This would never do. He controlled himself, the spasmodic twitchings slowly dying away. He strove to think of other things, and began reading back in his own life. He remembered his mother and his father, and the little spotted pony, and the French tutor who had taught him dancing and sneaked him an old worn copy of Voltaire. Once more he saw Paris, and dreary London, and gay Vienna, and Rome. And once more he saw that wild group of youths who had dreamed, even as he, the dream of an independent Poland with a king of Poland on the throne at Warsaw. Ah, there it was that the long trail began. Well, he had lasted longest. One by one, beginning with the two executed at St. Petersburg, he took up the count of the passing of those brave spirits. Here one had been beaten to death by a jailer, and there, on that bloodstained highway of the exiles, where they had marched for endless months, beaten and maltreated by their Cossack guards, another had dropped by the way. Always it had been savagery—brutal, bestial savagery. They had died—of fever, in the mines, under the knout. The last two had died after the escape, in the battle with the Cossacks, and he alone had won to Kamtchatka with the stolen papers and the money of a traveller he had left lying in the snow.
It had been nothing but savagery. All the years, with his heart in studios, and theatres, and courts, he had been hemmed in by savagery. He had purchased his life with blood. Everybody had killed. He had killed that traveller for his passports. He had proved that he was a man of parts by duelling with two Russian officers on a single day. He had had to prove himself in order to win to a place among the fur-thieves. He had had to win to that place. Behind him lay the thousand-years-long road across all Siberia and Russia. He could not escape that way. The only way was ahead, across the dark and icy sea of Bering to Alaska. The way had led from savagery to deeper savagery. On the scurvy-rotten ships of the fur-thieves, out of food and out of water, buffeted by the interminable storms of that stormy sea, men had become animals. Thrice he had sailed east from Kamtchatka. And thrice, after all manner of hardship and suffering, the survivors had come back to Kamtchatka. There had been no outlet for escape, and he could not go back the way he had come, for the mines and the knout awaited him.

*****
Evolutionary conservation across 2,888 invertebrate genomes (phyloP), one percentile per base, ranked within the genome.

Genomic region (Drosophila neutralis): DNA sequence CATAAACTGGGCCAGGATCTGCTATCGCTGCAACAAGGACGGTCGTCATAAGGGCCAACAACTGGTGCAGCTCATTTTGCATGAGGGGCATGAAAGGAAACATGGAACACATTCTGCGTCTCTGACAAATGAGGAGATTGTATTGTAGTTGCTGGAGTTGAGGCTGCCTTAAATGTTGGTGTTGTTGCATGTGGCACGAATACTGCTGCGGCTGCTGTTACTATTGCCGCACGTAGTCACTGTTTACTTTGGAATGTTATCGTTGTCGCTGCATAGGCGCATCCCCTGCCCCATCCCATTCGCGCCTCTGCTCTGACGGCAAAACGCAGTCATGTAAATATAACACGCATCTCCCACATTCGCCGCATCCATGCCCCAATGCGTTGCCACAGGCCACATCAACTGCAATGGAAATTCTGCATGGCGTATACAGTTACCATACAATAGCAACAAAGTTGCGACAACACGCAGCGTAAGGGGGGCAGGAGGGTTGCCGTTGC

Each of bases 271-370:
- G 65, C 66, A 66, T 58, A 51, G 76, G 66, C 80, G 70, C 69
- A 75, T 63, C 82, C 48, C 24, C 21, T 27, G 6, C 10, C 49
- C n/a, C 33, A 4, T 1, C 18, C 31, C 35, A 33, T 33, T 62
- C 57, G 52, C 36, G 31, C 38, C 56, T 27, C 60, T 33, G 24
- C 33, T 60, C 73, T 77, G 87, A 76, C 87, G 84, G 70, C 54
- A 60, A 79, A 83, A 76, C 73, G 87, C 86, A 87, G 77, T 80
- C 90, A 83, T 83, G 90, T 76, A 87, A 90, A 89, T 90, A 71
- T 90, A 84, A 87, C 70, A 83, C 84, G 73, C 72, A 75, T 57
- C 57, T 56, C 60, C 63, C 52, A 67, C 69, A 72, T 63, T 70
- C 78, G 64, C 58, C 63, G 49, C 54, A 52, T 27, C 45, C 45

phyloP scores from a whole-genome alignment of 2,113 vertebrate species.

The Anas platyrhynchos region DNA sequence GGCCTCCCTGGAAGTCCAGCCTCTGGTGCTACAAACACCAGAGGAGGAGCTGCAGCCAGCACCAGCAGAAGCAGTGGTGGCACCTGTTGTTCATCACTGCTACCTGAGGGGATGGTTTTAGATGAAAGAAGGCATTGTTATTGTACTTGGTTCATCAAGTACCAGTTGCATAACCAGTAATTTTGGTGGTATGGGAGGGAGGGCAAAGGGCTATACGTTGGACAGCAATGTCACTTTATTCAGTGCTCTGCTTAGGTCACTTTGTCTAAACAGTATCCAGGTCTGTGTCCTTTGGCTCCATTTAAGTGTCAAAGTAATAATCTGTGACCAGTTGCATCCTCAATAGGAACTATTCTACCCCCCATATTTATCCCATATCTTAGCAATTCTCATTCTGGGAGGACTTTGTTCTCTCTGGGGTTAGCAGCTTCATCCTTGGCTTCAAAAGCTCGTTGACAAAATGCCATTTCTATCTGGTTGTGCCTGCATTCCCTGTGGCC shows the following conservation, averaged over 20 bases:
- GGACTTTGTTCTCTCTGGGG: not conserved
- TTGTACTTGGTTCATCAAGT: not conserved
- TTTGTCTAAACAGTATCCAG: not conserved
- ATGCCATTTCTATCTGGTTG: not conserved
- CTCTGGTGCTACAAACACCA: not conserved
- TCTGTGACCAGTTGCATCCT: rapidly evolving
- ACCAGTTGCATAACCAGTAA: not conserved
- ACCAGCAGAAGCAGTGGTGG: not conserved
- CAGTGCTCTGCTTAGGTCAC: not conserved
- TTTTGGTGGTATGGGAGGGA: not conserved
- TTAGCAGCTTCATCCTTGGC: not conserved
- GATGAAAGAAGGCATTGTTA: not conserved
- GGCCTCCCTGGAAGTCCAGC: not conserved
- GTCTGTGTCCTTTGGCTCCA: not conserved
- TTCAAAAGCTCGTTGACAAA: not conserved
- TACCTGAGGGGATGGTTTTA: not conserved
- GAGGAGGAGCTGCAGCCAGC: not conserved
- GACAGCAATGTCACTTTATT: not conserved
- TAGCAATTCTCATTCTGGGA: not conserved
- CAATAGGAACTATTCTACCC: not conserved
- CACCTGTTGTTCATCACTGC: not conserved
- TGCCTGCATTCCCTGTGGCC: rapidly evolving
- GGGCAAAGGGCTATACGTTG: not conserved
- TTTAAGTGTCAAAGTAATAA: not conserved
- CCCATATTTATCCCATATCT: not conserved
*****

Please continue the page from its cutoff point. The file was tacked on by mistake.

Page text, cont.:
Again, the fourth and last time, he had sailed east. He had been with those who first found the fabled Seal Islands; but he had not returned with them to share the wealth of furs in the mad orgies of Kamtchatka. He had sworn never to go back. He knew that to win to those dear capitals of Europe he must go on. So he had changed ships and remained in the dark new land. His comrades were Slavonian hunters and Russian adventurers, Mongols and Tartars and Siberian aborigines; and through the savages of the new world they had cut a path of blood. They had massacred whole villages that refused to furnish the fur-tribute; and they, in turn, had been massacred by ships' companies. He, with one Finn, had been the sole survivor of such a company. They had spent a winter of solitude and starvation on a lonely Aleutian isle, and their rescue in the spring by another fur-ship had been one chance in a thousand.
But always the terrible savagery had hemmed him in. Passing from ship to ship, and ever refusing to return, he had come to the ship that explored south. All down the Alaska coast they had encountered nothing but hosts of savages. Every anchorage among the beetling islands or under the frowning cliffs of the mainland had meant a battle or a storm. Either the gales blew, threatening destruction, or the war canoes came off, manned by howling natives with the war-paint on their faces, who came to learn the bloody virtues of the sea-rovers' gunpowder. South, south they had coasted, clear to the myth-land of California. Here, it was said, were Spanish adventurers who had fought their way up from Mexico. He had had hopes of those Spanish adventurers. Escaping to them, the rest would have been easy—a year or two, what did it matter more or less—and he would win to Mexico, then a ship, and Europe would be his. But they had met no Spaniards. Only had they encountered the same impregnable wall of savagery. The denizens of the confines of the world, painted for war, had driven them back from the shores. At last, when one boat was cut off and every man killed, the commander had abandoned the quest and sailed back to the north.